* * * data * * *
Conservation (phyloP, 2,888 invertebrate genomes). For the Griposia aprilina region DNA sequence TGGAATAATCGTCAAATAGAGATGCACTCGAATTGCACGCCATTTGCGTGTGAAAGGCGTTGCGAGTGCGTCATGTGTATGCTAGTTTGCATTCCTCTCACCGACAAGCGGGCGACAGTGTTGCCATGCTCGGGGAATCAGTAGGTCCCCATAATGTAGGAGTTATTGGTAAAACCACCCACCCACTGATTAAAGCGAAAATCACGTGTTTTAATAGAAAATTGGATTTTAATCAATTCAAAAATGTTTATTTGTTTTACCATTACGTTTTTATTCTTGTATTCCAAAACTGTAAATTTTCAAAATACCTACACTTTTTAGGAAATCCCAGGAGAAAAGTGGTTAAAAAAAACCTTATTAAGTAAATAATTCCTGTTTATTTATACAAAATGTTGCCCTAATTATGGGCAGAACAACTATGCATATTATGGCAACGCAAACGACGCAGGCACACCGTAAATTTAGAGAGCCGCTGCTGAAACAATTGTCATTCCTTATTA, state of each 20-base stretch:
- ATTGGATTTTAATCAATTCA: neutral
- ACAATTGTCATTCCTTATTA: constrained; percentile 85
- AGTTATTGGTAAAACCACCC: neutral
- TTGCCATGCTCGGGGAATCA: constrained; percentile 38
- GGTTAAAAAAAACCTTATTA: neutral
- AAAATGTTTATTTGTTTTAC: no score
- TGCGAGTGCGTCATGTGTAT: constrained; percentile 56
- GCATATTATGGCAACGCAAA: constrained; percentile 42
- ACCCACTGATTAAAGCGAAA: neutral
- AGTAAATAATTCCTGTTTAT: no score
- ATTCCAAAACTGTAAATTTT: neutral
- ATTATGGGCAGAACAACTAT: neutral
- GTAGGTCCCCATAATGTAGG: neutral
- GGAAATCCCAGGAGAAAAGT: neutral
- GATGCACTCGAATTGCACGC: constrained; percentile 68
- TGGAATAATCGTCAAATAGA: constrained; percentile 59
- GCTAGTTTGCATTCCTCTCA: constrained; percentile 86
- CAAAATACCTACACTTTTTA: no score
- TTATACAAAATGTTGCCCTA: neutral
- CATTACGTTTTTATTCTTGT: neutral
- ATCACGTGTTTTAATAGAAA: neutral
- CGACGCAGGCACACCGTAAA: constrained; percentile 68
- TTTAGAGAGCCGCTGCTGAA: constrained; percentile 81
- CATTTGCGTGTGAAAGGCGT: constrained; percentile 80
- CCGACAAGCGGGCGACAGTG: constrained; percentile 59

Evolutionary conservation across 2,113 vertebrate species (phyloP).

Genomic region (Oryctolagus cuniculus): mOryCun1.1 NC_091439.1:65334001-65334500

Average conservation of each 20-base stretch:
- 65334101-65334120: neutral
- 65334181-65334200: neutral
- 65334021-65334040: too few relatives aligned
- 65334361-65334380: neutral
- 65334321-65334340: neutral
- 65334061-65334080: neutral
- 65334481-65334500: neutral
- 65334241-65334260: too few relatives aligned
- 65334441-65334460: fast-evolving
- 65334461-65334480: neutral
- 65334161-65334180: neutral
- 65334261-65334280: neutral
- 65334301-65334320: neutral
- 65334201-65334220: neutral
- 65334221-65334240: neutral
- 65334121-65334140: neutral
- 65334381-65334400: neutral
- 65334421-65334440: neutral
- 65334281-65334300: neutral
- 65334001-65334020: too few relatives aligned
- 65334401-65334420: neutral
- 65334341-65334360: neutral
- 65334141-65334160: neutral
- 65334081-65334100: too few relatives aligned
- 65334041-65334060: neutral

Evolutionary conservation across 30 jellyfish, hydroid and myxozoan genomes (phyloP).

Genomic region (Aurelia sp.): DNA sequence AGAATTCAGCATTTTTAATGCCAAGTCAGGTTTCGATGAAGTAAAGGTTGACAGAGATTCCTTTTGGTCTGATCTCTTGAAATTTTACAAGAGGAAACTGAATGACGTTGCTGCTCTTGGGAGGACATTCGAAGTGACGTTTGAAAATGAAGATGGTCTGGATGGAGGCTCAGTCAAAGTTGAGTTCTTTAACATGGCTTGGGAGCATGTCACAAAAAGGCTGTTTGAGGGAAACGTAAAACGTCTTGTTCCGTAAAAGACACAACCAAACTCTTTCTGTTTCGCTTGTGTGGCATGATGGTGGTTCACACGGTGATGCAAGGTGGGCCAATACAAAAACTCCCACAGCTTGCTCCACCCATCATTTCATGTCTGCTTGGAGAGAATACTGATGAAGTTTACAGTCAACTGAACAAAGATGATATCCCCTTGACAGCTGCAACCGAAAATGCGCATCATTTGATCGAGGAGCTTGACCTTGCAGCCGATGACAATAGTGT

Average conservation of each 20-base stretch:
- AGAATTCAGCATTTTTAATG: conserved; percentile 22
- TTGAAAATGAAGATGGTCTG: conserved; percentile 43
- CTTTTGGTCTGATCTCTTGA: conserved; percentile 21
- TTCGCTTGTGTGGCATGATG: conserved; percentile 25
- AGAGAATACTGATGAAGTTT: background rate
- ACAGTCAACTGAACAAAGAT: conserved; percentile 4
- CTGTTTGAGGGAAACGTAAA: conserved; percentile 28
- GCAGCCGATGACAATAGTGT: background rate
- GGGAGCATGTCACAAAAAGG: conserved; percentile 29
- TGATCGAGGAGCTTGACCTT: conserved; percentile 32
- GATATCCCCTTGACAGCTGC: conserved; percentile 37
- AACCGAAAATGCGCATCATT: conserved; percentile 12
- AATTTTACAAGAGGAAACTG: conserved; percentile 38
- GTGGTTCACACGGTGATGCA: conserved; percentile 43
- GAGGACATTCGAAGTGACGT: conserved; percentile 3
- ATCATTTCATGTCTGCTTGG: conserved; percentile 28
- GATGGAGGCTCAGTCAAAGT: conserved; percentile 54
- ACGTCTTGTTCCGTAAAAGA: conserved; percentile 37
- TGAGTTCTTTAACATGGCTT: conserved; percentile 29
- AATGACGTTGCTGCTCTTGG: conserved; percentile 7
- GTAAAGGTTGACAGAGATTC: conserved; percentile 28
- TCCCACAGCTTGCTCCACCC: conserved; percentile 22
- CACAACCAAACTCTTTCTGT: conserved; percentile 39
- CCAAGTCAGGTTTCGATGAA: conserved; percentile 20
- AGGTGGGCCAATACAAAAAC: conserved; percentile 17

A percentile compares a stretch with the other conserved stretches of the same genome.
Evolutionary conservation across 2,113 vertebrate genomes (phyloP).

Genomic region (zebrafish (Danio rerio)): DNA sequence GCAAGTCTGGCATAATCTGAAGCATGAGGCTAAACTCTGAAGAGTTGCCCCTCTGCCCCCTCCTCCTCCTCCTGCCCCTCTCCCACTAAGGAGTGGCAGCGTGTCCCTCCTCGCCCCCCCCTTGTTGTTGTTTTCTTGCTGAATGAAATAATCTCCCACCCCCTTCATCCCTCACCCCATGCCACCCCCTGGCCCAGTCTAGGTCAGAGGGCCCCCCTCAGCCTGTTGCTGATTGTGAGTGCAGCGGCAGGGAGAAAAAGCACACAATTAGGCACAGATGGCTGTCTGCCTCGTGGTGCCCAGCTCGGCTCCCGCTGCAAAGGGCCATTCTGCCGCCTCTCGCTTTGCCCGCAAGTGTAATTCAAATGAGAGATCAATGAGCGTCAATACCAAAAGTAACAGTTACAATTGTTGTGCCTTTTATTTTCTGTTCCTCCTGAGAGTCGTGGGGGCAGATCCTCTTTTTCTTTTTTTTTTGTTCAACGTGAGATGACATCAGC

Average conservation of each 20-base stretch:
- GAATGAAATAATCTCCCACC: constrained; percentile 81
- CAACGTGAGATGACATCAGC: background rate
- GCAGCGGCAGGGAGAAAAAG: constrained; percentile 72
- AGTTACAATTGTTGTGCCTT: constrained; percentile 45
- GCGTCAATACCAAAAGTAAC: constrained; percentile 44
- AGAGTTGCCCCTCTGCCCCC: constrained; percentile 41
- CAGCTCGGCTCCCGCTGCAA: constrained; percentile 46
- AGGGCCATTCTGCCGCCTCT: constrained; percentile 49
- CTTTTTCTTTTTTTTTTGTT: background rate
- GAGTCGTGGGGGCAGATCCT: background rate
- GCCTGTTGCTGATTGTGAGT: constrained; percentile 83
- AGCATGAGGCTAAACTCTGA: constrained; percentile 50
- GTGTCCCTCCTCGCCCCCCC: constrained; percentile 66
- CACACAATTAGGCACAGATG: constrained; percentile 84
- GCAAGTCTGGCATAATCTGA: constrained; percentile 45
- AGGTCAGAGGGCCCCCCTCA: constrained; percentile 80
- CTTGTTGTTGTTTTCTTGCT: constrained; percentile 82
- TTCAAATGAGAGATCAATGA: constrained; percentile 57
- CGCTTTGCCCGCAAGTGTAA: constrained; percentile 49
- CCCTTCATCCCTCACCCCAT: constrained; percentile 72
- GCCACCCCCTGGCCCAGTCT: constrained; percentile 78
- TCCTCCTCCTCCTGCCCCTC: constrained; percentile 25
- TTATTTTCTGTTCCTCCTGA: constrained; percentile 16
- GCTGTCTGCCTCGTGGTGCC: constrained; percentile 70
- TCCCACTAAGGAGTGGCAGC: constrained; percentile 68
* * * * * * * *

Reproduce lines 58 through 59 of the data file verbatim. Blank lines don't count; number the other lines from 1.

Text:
- AGAATTCAGCATTTTTAATG: conserved; percentile 22
- TTGAAAATGAAGATGGTCTG: conserved; percentile 43